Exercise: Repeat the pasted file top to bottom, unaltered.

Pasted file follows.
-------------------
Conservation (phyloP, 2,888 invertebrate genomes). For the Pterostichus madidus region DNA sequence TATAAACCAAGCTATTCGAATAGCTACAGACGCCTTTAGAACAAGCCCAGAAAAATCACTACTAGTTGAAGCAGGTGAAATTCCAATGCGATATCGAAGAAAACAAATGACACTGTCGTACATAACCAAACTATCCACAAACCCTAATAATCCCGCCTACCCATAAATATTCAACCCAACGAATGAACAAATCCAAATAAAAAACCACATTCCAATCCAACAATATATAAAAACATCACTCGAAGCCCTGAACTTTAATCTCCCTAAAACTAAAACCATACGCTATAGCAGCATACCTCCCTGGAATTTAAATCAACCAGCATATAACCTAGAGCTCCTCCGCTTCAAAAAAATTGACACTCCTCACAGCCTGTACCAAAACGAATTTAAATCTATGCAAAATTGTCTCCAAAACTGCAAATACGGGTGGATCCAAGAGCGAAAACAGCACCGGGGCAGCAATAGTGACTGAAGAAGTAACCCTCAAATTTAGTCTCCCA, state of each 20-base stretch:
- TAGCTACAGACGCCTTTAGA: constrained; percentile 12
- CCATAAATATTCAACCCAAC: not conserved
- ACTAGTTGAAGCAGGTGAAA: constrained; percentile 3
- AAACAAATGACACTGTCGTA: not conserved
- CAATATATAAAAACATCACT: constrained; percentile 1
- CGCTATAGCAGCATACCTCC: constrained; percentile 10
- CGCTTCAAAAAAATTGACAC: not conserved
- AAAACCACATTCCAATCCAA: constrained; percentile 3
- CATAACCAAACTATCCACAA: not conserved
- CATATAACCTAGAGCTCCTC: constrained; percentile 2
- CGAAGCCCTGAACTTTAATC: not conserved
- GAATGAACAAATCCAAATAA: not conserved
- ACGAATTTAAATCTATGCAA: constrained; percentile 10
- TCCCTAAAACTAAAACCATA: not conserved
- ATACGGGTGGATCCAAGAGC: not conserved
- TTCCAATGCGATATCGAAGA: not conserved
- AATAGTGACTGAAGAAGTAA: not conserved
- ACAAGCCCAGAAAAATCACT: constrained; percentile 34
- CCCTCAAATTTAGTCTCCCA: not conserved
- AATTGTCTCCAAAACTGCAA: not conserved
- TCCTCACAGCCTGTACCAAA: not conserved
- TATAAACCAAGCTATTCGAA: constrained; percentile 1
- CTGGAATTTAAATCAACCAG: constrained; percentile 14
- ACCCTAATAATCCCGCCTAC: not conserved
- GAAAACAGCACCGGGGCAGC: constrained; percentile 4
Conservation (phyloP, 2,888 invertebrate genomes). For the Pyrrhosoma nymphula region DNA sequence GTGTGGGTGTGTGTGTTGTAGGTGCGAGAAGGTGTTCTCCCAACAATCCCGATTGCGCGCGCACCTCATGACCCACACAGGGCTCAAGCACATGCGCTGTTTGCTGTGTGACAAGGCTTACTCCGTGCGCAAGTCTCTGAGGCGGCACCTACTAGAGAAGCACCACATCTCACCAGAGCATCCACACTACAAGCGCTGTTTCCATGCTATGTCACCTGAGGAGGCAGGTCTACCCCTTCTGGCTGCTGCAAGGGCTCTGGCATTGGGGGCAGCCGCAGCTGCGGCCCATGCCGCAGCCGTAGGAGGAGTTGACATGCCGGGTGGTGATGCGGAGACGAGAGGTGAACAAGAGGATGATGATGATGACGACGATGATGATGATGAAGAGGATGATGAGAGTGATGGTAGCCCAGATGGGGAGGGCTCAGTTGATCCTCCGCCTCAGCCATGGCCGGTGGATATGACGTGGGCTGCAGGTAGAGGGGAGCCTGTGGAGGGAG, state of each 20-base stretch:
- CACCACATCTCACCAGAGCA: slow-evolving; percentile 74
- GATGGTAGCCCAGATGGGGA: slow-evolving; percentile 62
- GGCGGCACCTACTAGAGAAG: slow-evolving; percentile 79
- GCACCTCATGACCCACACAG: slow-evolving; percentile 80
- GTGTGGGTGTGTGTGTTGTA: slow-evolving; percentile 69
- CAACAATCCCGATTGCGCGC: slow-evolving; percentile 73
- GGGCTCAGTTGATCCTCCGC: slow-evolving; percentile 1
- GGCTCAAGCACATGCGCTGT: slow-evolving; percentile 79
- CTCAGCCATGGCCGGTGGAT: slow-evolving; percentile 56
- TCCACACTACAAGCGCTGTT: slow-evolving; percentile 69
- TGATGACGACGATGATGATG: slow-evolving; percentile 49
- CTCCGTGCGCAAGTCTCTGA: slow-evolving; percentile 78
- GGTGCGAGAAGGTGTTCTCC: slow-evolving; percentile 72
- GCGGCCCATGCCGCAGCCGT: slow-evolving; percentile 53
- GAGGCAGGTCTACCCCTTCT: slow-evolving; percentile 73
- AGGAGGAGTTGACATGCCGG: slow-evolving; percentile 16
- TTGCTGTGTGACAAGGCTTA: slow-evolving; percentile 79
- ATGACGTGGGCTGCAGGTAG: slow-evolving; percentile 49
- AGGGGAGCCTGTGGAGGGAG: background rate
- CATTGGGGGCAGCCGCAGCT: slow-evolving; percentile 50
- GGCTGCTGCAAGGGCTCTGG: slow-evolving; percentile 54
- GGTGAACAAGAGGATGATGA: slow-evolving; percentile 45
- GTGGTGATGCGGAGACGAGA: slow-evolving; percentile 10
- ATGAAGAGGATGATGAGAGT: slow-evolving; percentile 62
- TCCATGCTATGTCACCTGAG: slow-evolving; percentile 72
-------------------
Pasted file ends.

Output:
Conservation (phyloP, 2,888 invertebrate genomes). For the Pterostichus madidus region DNA sequence TATAAACCAAGCTATTCGAATAGCTACAGACGCCTTTAGAACAAGCCCAGAAAAATCACTACTAGTTGAAGCAGGTGAAATTCCAATGCGATATCGAAGAAAACAAATGACACTGTCGTACATAACCAAACTATCCACAAACCCTAATAATCCCGCCTACCCATAAATATTCAACCCAACGAATGAACAAATCCAAATAAAAAACCACATTCCAATCCAACAATATATAAAAACATCACTCGAAGCCCTGAACTTTAATCTCCCTAAAACTAAAACCATACGCTATAGCAGCATACCTCCCTGGAATTTAAATCAACCAGCATATAACCTAGAGCTCCTCCGCTTCAAAAAAATTGACACTCCTCACAGCCTGTACCAAAACGAATTTAAATCTATGCAAAATTGTCTCCAAAACTGCAAATACGGGTGGATCCAAGAGCGAAAACAGCACCGGGGCAGCAATAGTGACTGAAGAAGTAACCCTCAAATTTAGTCTCCCA, state of each 20-base stretch:
- TAGCTACAGACGCCTTTAGA: constrained; percentile 12
- CCATAAATATTCAACCCAAC: not conserved
- ACTAGTTGAAGCAGGTGAAA: constrained; percentile 3
- AAACAAATGACACTGTCGTA: not conserved
- CAATATATAAAAACATCACT: constrained; percentile 1
- CGCTATAGCAGCATACCTCC: constrained; percentile 10
- CGCTTCAAAAAAATTGACAC: not conserved
- AAAACCACATTCCAATCCAA: constrained; percentile 3
- CATAACCAAACTATCCACAA: not conserved
- CATATAACCTAGAGCTCCTC: constrained; percentile 2
- CGAAGCCCTGAACTTTAATC: not conserved
- GAATGAACAAATCCAAATAA: not conserved
- ACGAATTTAAATCTATGCAA: constrained; percentile 10
- TCCCTAAAACTAAAACCATA: not conserved
- ATACGGGTGGATCCAAGAGC: not conserved
- TTCCAATGCGATATCGAAGA: not conserved
- AATAGTGACTGAAGAAGTAA: not conserved
- ACAAGCCCAGAAAAATCACT: constrained; percentile 34
- CCCTCAAATTTAGTCTCCCA: not conserved
- AATTGTCTCCAAAACTGCAA: not conserved
- TCCTCACAGCCTGTACCAAA: not conserved
- TATAAACCAAGCTATTCGAA: constrained; percentile 1
- CTGGAATTTAAATCAACCAG: constrained; percentile 14
- ACCCTAATAATCCCGCCTAC: not conserved
- GAAAACAGCACCGGGGCAGC: constrained; percentile 4
Conservation (phyloP, 2,888 invertebrate genomes). For the Pyrrhosoma nymphula region DNA sequence GTGTGGGTGTGTGTGTTGTAGGTGCGAGAAGGTGTTCTCCCAACAATCCCGATTGCGCGCGCACCTCATGACCCACACAGGGCTCAAGCACATGCGCTGTTTGCTGTGTGACAAGGCTTACTCCGTGCGCAAGTCTCTGAGGCGGCACCTACTAGAGAAGCACCACATCTCACCAGAGCATCCACACTACAAGCGCTGTTTCCATGCTATGTCACCTGAGGAGGCAGGTCTACCCCTTCTGGCTGCTGCAAGGGCTCTGGCATTGGGGGCAGCCGCAGCTGCGGCCCATGCCGCAGCCGTAGGAGGAGTTGACATGCCGGGTGGTGATGCGGAGACGAGAGGTGAACAAGAGGATGATGATGATGACGACGATGATGATGATGAAGAGGATGATGAGAGTGATGGTAGCCCAGATGGGGAGGGCTCAGTTGATCCTCCGCCTCAGCCATGGCCGGTGGATATGACGTGGGCTGCAGGTAGAGGGGAGCCTGTGGAGGGAG, state of each 20-base stretch:
- CACCACATCTCACCAGAGCA: slow-evolving; percentile 74
- GATGGTAGCCCAGATGGGGA: slow-evolving; percentile 62
- GGCGGCACCTACTAGAGAAG: slow-evolving; percentile 79
- GCACCTCATGACCCACACAG: slow-evolving; percentile 80
- GTGTGGGTGTGTGTGTTGTA: slow-evolving; percentile 69
- CAACAATCCCGATTGCGCGC: slow-evolving; percentile 73
- GGGCTCAGTTGATCCTCCGC: slow-evolving; percentile 1
- GGCTCAAGCACATGCGCTGT: slow-evolving; percentile 79
- CTCAGCCATGGCCGGTGGAT: slow-evolving; percentile 56
- TCCACACTACAAGCGCTGTT: slow-evolving; percentile 69
- TGATGACGACGATGATGATG: slow-evolving; percentile 49
- CTCCGTGCGCAAGTCTCTGA: slow-evolving; percentile 78
- GGTGCGAGAAGGTGTTCTCC: slow-evolving; percentile 72
- GCGGCCCATGCCGCAGCCGT: slow-evolving; percentile 53
- GAGGCAGGTCTACCCCTTCT: slow-evolving; percentile 73
- AGGAGGAGTTGACATGCCGG: slow-evolving; percentile 16
- TTGCTGTGTGACAAGGCTTA: slow-evolving; percentile 79
- ATGACGTGGGCTGCAGGTAG: slow-evolving; percentile 49
- AGGGGAGCCTGTGGAGGGAG: background rate
- CATTGGGGGCAGCCGCAGCT: slow-evolving; percentile 50
- GGCTGCTGCAAGGGCTCTGG: slow-evolving; percentile 54
- GGTGAACAAGAGGATGATGA: slow-evolving; percentile 45
- GTGGTGATGCGGAGACGAGA: slow-evolving; percentile 10
- ATGAAGAGGATGATGAGAGT: slow-evolving; percentile 62
- TCCATGCTATGTCACCTGAG: slow-evolving; percentile 72